In 2013, not many people within the community even knew my name. Today, they all know me. Over the years, my profession has brought me recognition in contrast to the initial days. In the early days, it was difficult to get even a word out of community members or parents. However, over the years, this relationship has evolved. Now if a parent spots me, they would approach me, talk, ask about their kid’s performance and even offer tea and intensive conversations. Furthermore, being from the community, I feel even more respected and ‘safer’ now compared to when I arrived here as merely a newlywed.


Would you agree that teaching underprivileged children in the community is a tougher job than teaching other children? How do you keep them coming back to class?

Definitely these kids are a tougher audience to teach. Initially, the challenges were greater and the frustration higher. However, over the years, I have grown accustomed and things have become simpler. Once the first year concluded, parents and children started pouring in. On learning that the program is providing free-quality education and upon witnessing strong commitment and enthusiasm on the part of our staff and high-learning outcomes among students, parents started becoming pro-education and became open to sending the younger kids/siblings to classes as well.

This was an achievement and testament of the quality work we had been trying to achieve from day 1. Despite enrolling their children in classes, parents were not aware of the importance of continued education.  It has been a continued challenge to keep them involved in classroom activities and student’s performance. This usually becomes easier over the years with frequent interactions and household visits, especially meeting those who are absent from class more often than the others.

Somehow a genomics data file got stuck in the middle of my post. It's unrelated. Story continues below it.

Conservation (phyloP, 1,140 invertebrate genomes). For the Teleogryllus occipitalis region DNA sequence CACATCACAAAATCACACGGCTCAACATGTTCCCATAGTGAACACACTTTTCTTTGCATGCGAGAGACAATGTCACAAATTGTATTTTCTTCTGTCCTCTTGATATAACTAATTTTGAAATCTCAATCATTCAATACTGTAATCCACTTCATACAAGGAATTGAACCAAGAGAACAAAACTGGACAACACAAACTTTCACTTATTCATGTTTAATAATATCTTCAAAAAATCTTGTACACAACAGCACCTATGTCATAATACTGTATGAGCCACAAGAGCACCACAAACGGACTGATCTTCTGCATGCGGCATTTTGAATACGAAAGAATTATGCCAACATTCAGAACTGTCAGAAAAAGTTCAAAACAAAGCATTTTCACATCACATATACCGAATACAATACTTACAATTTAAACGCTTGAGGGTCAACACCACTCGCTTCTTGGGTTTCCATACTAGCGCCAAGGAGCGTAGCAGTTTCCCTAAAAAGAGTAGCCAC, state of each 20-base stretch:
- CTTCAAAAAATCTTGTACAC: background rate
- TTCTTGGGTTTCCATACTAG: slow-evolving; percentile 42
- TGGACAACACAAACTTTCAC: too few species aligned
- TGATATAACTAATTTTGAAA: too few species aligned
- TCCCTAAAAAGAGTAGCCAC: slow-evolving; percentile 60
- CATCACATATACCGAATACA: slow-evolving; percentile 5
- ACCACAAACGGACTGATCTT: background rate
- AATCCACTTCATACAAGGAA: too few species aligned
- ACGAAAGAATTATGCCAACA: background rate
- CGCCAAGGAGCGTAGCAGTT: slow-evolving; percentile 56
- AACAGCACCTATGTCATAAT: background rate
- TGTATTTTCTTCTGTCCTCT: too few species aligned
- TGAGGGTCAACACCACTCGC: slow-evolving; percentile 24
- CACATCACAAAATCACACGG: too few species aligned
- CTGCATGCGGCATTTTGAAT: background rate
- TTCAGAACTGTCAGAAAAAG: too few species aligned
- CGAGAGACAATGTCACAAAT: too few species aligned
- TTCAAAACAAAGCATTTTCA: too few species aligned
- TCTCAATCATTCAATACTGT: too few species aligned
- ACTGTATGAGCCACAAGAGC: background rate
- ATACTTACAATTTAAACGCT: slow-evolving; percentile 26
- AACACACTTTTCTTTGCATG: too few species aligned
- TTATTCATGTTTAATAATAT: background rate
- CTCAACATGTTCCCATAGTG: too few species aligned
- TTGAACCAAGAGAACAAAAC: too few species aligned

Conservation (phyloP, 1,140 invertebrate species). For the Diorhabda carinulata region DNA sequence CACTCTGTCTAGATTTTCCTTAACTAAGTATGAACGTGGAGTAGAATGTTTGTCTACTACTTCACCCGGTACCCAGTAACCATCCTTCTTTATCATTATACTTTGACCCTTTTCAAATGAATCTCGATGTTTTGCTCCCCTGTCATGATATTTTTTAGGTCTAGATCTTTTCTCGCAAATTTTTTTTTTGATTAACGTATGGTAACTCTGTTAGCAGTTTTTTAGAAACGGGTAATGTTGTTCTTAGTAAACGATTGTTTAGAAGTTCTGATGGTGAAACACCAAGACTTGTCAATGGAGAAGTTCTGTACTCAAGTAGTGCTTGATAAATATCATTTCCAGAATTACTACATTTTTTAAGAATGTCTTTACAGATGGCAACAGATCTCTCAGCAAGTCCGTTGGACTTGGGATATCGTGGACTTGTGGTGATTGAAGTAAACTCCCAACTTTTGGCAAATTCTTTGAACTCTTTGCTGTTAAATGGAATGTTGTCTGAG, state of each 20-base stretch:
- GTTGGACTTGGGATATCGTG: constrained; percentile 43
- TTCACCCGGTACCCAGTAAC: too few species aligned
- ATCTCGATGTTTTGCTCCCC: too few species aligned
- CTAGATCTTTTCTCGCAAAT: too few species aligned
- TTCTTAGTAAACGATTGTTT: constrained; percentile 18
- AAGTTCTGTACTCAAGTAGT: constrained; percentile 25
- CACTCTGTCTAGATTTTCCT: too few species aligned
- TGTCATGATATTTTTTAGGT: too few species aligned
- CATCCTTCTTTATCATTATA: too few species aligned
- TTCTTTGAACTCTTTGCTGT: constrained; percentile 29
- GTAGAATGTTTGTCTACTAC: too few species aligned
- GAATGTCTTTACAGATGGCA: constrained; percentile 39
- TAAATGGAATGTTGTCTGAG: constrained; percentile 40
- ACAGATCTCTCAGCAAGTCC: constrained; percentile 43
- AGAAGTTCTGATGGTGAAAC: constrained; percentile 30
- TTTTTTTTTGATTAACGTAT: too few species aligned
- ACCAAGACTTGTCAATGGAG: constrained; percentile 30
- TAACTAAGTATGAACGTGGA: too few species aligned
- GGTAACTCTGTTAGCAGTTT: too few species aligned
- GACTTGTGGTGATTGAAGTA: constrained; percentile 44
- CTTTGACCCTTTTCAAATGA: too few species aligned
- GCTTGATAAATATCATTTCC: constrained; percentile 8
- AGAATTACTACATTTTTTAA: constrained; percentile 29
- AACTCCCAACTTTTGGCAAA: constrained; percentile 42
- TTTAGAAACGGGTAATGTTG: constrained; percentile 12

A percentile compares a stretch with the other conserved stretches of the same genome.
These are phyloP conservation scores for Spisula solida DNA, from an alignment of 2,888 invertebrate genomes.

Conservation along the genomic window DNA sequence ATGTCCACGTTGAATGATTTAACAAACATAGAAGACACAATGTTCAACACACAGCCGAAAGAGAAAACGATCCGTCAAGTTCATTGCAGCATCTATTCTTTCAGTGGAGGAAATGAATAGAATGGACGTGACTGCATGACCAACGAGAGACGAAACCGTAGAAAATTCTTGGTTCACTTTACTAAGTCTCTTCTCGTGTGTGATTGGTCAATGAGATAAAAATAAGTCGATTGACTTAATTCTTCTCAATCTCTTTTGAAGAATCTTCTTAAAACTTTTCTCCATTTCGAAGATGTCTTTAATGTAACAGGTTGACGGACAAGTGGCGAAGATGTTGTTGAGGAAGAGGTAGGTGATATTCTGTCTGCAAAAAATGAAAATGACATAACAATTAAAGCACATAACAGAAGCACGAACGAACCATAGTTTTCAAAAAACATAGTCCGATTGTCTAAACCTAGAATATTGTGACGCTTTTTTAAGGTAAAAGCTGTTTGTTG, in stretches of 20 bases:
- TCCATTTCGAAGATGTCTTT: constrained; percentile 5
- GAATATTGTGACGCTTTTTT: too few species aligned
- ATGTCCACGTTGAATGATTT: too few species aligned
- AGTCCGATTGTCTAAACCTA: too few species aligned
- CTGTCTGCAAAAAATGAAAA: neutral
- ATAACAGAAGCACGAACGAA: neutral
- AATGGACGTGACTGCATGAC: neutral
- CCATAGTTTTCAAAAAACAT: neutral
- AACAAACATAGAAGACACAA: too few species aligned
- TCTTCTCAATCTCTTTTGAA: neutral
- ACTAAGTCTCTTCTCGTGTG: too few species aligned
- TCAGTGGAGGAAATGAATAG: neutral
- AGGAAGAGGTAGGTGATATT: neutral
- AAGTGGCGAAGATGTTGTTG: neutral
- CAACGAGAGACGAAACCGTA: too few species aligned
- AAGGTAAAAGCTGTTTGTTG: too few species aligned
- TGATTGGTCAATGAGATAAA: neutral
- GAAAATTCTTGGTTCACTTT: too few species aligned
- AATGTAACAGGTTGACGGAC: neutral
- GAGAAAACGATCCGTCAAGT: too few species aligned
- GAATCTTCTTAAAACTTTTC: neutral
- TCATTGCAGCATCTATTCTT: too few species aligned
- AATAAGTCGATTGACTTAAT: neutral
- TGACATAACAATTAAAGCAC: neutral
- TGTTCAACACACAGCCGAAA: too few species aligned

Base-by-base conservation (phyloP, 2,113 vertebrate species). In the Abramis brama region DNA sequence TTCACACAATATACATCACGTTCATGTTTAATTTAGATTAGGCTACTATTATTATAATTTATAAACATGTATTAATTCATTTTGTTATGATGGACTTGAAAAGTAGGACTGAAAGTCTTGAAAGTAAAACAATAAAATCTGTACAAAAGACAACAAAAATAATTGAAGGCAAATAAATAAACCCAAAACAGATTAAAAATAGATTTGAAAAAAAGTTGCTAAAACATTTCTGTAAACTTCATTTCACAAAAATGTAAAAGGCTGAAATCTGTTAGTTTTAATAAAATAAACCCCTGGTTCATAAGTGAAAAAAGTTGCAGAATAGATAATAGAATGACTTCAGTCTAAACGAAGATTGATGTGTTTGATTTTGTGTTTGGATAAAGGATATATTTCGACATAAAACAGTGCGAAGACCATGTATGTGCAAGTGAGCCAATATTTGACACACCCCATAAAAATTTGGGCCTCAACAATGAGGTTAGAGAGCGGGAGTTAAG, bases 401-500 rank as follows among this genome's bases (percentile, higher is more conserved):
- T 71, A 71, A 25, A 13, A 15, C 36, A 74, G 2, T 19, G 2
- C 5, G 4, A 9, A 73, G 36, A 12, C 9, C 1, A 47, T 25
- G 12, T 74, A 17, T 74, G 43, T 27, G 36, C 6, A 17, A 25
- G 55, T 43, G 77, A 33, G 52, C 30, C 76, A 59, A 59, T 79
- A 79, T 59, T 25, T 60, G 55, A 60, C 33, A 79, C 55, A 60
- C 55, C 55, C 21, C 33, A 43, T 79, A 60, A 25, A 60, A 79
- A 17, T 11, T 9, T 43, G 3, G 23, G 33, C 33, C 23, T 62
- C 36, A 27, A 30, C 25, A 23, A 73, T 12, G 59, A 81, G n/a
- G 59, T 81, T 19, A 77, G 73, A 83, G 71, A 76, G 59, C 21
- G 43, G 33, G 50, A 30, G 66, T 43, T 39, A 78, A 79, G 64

Living and working in Uttar Pradesh for a woman is not easy, especially under these circumstances, where women are not allowed to even venture out of the house alone? How did you overcome this challenge?

This challenge was not only limited to the community but also my family. I have faced a lot of struggles to make a space for myself in this society and my own house. My husband has never gone to school but he understands the environment and the benefits of education. Immediately after my marriage, when I had not yet started working, he used to seek my help for filling out forms for banks or gas connections. On witnessing this, even our neighbours and other community members started approaching me to fill out their forms for ration cards, Aadhaar or other things. What kept them coming back to me for help was the fact that with me, the scope of mistake was low.